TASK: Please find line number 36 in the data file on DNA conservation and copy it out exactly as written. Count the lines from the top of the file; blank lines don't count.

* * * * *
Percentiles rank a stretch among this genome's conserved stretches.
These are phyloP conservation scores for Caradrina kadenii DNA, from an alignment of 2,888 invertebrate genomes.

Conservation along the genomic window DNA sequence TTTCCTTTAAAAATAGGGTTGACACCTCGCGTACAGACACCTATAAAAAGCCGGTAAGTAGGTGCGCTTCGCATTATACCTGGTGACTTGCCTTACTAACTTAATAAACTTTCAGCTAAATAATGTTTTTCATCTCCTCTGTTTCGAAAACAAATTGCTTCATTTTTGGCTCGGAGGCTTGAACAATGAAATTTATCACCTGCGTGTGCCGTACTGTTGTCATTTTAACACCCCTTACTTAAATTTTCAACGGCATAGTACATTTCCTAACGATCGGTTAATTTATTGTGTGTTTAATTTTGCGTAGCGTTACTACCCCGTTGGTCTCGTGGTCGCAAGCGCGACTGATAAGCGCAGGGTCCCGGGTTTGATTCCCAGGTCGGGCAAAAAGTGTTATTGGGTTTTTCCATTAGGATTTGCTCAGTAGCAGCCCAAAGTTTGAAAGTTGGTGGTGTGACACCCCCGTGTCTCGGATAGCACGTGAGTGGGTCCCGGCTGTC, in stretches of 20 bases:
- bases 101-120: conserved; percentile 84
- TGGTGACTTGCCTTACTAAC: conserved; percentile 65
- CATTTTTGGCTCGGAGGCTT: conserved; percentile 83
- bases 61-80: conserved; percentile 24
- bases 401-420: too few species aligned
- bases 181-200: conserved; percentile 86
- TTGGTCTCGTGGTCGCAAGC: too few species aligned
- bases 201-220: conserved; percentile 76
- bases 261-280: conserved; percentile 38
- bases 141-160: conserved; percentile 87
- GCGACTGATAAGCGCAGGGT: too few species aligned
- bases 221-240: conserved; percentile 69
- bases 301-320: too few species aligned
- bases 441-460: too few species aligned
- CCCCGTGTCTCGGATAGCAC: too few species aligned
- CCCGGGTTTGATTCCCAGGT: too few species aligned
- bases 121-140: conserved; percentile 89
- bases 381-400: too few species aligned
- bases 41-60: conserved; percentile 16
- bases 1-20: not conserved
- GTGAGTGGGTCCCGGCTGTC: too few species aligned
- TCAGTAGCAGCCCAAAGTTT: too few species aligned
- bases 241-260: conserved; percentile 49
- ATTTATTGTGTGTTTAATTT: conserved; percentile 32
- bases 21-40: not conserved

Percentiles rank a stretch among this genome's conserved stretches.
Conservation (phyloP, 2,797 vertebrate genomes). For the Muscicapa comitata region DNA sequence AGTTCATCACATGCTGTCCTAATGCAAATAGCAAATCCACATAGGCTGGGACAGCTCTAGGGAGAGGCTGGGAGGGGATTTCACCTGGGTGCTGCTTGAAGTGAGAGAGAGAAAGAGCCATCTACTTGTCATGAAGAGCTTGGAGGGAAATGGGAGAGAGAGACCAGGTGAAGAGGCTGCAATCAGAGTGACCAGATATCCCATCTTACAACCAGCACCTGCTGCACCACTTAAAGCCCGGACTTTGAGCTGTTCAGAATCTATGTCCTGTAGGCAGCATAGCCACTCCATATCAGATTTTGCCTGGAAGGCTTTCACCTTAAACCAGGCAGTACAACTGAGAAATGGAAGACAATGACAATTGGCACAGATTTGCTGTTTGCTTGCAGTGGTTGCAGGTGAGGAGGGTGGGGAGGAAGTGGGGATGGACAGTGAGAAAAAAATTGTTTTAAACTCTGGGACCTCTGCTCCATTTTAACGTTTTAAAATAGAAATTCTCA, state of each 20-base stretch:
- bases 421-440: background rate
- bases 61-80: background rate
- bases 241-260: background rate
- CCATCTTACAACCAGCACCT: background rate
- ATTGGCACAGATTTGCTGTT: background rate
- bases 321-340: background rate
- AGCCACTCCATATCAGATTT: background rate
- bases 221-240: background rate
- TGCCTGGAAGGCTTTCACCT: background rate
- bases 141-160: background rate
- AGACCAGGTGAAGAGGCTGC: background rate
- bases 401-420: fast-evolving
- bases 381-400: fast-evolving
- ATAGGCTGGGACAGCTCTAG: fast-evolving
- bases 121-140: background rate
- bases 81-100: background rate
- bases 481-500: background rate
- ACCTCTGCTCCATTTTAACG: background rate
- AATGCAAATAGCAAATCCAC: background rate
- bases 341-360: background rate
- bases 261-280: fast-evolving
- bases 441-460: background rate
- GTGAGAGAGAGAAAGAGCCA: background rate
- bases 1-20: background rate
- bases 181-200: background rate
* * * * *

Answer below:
- bases 321-340: background rate